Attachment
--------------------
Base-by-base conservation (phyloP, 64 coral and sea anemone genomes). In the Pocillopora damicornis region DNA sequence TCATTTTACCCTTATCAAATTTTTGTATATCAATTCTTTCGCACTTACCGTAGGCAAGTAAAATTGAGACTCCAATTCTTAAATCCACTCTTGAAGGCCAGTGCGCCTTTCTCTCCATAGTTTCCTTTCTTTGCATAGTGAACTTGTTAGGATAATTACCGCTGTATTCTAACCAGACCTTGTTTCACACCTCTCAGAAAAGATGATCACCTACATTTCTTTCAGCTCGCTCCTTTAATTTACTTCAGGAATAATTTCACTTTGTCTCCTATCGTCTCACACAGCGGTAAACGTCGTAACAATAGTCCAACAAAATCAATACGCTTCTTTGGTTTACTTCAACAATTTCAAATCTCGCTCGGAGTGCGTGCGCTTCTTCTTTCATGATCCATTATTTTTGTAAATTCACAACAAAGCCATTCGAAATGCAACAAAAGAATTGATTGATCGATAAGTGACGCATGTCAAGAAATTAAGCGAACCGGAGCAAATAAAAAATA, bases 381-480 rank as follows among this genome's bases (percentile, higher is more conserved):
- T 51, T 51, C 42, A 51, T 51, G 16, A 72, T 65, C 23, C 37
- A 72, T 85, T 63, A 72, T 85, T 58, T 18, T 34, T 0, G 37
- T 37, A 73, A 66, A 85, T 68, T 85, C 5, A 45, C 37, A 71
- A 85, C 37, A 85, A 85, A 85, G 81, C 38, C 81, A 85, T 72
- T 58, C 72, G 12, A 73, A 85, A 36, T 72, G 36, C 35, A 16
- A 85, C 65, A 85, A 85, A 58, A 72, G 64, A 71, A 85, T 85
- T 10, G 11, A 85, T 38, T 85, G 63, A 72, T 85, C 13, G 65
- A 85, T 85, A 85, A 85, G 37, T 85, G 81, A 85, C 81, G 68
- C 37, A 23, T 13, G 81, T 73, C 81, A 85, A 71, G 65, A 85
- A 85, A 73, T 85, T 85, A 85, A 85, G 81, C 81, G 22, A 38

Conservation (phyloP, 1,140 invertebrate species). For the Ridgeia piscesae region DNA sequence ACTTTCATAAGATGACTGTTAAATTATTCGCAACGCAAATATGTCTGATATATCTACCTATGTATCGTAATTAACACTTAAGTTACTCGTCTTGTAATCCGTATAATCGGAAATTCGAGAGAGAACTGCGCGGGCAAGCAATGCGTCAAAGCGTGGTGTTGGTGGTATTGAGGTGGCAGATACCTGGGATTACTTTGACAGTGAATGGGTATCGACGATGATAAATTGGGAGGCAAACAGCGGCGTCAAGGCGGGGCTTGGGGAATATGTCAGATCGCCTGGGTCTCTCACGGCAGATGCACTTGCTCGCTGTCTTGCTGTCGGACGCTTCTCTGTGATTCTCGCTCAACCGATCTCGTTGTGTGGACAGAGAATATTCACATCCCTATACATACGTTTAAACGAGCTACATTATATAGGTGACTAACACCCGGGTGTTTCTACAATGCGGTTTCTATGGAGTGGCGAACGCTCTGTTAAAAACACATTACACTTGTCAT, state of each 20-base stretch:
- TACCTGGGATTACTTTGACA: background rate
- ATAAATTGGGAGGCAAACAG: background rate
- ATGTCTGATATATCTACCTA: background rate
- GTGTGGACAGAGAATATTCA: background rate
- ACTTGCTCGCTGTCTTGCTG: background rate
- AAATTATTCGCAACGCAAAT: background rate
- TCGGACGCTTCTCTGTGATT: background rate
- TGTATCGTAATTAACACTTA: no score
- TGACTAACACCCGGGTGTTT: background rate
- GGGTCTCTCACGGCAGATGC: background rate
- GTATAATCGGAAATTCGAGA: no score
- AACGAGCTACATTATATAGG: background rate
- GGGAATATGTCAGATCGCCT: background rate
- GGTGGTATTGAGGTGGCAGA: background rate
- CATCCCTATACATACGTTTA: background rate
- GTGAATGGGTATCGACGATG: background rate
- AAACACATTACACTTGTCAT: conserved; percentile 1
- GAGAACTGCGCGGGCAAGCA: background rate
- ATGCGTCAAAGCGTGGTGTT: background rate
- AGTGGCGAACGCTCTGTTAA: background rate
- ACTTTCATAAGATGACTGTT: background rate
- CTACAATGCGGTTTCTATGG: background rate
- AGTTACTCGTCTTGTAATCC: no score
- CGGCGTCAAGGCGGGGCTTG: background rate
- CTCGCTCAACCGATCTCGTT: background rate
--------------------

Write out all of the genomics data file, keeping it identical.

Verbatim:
Base-by-base conservation (phyloP, 64 coral and sea anemone genomes). In the Pocillopora damicornis region DNA sequence TCATTTTACCCTTATCAAATTTTTGTATATCAATTCTTTCGCACTTACCGTAGGCAAGTAAAATTGAGACTCCAATTCTTAAATCCACTCTTGAAGGCCAGTGCGCCTTTCTCTCCATAGTTTCCTTTCTTTGCATAGTGAACTTGTTAGGATAATTACCGCTGTATTCTAACCAGACCTTGTTTCACACCTCTCAGAAAAGATGATCACCTACATTTCTTTCAGCTCGCTCCTTTAATTTACTTCAGGAATAATTTCACTTTGTCTCCTATCGTCTCACACAGCGGTAAACGTCGTAACAATAGTCCAACAAAATCAATACGCTTCTTTGGTTTACTTCAACAATTTCAAATCTCGCTCGGAGTGCGTGCGCTTCTTCTTTCATGATCCATTATTTTTGTAAATTCACAACAAAGCCATTCGAAATGCAACAAAAGAATTGATTGATCGATAAGTGACGCATGTCAAGAAATTAAGCGAACCGGAGCAAATAAAAAATA, bases 381-480 rank as follows among this genome's bases (percentile, higher is more conserved):
- T 51, T 51, C 42, A 51, T 51, G 16, A 72, T 65, C 23, C 37
- A 72, T 85, T 63, A 72, T 85, T 58, T 18, T 34, T 0, G 37
- T 37, A 73, A 66, A 85, T 68, T 85, C 5, A 45, C 37, A 71
- A 85, C 37, A 85, A 85, A 85, G 81, C 38, C 81, A 85, T 72
- T 58, C 72, G 12, A 73, A 85, A 36, T 72, G 36, C 35, A 16
- A 85, C 65, A 85, A 85, A 58, A 72, G 64, A 71, A 85, T 85
- T 10, G 11, A 85, T 38, T 85, G 63, A 72, T 85, C 13, G 65
- A 85, T 85, A 85, A 85, G 37, T 85, G 81, A 85, C 81, G 68
- C 37, A 23, T 13, G 81, T 73, C 81, A 85, A 71, G 65, A 85
- A 85, A 73, T 85, T 85, A 85, A 85, G 81, C 81, G 22, A 38

Conservation (phyloP, 1,140 invertebrate species). For the Ridgeia piscesae region DNA sequence ACTTTCATAAGATGACTGTTAAATTATTCGCAACGCAAATATGTCTGATATATCTACCTATGTATCGTAATTAACACTTAAGTTACTCGTCTTGTAATCCGTATAATCGGAAATTCGAGAGAGAACTGCGCGGGCAAGCAATGCGTCAAAGCGTGGTGTTGGTGGTATTGAGGTGGCAGATACCTGGGATTACTTTGACAGTGAATGGGTATCGACGATGATAAATTGGGAGGCAAACAGCGGCGTCAAGGCGGGGCTTGGGGAATATGTCAGATCGCCTGGGTCTCTCACGGCAGATGCACTTGCTCGCTGTCTTGCTGTCGGACGCTTCTCTGTGATTCTCGCTCAACCGATCTCGTTGTGTGGACAGAGAATATTCACATCCCTATACATACGTTTAAACGAGCTACATTATATAGGTGACTAACACCCGGGTGTTTCTACAATGCGGTTTCTATGGAGTGGCGAACGCTCTGTTAAAAACACATTACACTTGTCAT, state of each 20-base stretch:
- TACCTGGGATTACTTTGACA: background rate
- ATAAATTGGGAGGCAAACAG: background rate
- ATGTCTGATATATCTACCTA: background rate
- GTGTGGACAGAGAATATTCA: background rate
- ACTTGCTCGCTGTCTTGCTG: background rate
- AAATTATTCGCAACGCAAAT: background rate
- TCGGACGCTTCTCTGTGATT: background rate
- TGTATCGTAATTAACACTTA: no score
- TGACTAACACCCGGGTGTTT: background rate
- GGGTCTCTCACGGCAGATGC: background rate
- GTATAATCGGAAATTCGAGA: no score
- AACGAGCTACATTATATAGG: background rate
- GGGAATATGTCAGATCGCCT: background rate
- GGTGGTATTGAGGTGGCAGA: background rate
- CATCCCTATACATACGTTTA: background rate
- GTGAATGGGTATCGACGATG: background rate
- AAACACATTACACTTGTCAT: conserved; percentile 1
- GAGAACTGCGCGGGCAAGCA: background rate
- ATGCGTCAAAGCGTGGTGTT: background rate
- AGTGGCGAACGCTCTGTTAA: background rate
- ACTTTCATAAGATGACTGTT: background rate
- CTACAATGCGGTTTCTATGG: background rate
- AGTTACTCGTCTTGTAATCC: no score
- CGGCGTCAAGGCGGGGCTTG: background rate
- CTCGCTCAACCGATCTCGTT: background rate